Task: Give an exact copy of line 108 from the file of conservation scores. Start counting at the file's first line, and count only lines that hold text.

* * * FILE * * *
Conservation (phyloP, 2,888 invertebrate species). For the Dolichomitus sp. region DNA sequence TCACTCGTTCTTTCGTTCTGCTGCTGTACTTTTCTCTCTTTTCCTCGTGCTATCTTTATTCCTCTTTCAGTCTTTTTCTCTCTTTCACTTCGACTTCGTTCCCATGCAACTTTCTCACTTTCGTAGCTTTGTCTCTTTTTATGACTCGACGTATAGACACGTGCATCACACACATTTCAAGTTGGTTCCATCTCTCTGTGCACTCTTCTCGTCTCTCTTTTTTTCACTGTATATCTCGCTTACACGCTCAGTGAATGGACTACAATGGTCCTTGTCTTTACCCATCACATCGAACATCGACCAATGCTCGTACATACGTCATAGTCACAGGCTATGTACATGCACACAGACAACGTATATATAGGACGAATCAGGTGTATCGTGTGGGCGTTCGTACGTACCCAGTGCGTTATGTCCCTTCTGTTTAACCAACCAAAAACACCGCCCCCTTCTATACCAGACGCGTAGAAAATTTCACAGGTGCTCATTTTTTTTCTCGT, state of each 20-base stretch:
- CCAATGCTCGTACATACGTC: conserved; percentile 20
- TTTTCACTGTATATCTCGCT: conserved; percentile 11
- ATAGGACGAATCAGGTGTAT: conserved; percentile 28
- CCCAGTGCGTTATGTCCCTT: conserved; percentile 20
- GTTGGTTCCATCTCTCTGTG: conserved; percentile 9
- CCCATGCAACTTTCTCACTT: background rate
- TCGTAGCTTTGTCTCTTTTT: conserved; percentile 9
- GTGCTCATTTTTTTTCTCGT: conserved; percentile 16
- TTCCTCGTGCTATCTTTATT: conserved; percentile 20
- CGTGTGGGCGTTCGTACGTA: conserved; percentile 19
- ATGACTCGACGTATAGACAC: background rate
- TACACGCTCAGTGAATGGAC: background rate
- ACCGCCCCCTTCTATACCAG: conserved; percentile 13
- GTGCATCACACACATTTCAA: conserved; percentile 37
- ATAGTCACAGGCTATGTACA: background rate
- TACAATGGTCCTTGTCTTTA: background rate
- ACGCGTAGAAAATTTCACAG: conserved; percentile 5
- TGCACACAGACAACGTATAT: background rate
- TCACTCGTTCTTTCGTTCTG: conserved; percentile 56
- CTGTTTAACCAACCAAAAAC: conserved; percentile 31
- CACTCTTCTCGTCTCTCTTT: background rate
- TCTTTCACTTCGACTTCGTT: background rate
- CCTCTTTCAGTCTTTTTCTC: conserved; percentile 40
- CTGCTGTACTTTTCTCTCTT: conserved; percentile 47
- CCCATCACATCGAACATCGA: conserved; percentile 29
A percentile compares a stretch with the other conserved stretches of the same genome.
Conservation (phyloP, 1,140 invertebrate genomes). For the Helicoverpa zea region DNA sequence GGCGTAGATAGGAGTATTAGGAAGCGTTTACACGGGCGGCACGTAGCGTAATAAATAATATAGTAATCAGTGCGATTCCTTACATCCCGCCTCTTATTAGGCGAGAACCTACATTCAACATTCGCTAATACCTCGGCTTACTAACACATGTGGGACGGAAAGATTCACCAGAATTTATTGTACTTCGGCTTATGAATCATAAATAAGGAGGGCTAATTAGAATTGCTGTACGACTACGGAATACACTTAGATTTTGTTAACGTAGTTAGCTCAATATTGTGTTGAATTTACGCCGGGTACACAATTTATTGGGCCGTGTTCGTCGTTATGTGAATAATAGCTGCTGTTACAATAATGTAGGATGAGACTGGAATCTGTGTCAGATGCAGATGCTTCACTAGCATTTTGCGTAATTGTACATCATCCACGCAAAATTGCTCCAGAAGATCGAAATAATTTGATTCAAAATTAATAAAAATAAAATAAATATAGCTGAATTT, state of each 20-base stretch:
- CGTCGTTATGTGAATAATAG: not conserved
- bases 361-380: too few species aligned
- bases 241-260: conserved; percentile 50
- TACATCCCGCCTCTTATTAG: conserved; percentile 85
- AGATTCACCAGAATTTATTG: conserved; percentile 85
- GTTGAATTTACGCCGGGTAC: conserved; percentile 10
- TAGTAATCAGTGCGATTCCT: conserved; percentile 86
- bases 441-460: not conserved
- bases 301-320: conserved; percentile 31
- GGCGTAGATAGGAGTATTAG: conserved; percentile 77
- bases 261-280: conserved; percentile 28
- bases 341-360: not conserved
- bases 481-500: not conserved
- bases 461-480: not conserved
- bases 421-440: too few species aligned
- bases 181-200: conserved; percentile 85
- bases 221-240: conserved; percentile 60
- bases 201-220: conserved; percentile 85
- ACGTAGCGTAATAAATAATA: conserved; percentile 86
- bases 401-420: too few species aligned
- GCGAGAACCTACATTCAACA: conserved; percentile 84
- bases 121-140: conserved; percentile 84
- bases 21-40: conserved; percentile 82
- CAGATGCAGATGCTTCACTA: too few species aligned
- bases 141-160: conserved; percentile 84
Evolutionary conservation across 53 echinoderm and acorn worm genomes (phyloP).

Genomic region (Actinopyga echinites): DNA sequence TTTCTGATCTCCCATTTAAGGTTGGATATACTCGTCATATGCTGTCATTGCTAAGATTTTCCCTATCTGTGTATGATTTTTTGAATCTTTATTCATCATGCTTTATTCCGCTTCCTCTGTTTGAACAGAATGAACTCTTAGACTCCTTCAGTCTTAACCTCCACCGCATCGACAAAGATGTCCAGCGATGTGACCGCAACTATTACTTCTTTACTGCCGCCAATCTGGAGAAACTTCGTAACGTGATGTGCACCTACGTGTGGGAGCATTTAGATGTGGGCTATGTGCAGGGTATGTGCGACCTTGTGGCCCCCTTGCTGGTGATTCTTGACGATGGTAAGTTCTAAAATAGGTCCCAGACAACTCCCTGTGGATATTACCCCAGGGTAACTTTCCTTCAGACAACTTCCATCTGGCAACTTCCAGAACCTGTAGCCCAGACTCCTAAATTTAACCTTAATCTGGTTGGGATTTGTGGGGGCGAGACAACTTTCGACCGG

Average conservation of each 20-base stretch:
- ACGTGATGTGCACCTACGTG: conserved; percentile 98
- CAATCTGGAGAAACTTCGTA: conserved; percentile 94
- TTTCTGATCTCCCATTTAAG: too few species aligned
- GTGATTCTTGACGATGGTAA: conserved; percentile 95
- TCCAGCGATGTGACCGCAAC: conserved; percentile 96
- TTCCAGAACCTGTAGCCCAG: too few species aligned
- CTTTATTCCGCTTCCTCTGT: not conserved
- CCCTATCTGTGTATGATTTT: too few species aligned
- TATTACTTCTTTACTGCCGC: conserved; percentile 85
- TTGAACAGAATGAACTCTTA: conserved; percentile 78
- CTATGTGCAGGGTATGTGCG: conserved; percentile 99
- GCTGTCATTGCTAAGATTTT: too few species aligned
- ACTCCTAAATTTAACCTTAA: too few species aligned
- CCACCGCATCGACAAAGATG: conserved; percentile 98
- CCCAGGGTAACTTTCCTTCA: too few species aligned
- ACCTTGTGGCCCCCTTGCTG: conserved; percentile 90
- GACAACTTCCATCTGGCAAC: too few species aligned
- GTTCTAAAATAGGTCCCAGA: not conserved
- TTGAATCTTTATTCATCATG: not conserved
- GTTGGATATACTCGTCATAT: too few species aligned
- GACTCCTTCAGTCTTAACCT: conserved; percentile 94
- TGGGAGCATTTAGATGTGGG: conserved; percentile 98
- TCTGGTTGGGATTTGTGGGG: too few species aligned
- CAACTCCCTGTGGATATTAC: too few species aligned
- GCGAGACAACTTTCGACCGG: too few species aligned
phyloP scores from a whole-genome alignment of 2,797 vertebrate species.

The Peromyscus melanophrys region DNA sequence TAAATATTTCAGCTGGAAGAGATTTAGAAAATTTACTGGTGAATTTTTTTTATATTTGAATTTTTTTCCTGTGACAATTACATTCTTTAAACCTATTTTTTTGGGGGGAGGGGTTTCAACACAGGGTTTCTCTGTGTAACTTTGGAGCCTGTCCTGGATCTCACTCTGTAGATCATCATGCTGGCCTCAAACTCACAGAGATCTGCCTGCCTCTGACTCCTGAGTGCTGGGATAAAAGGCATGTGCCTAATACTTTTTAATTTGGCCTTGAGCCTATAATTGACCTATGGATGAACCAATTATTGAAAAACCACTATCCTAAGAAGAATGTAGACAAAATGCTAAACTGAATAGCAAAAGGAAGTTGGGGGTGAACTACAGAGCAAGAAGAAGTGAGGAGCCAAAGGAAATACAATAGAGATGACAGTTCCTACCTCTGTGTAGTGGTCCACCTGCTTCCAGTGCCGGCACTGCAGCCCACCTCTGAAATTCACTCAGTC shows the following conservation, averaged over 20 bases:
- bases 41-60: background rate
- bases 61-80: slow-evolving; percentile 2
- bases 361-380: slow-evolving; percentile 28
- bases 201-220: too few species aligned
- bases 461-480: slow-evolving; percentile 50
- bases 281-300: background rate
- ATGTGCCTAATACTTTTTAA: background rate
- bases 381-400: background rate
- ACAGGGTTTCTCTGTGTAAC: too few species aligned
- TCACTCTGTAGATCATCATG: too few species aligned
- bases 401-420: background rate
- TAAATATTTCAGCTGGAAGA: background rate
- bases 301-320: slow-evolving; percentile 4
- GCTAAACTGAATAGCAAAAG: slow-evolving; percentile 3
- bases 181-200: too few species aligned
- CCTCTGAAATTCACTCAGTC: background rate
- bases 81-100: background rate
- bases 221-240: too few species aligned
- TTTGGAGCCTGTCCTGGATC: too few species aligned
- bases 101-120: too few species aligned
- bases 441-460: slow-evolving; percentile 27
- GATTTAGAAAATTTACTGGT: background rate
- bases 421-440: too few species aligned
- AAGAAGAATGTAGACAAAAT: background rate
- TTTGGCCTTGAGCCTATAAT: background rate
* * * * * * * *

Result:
- TTTGGCCTTGAGCCTATAAT: background rate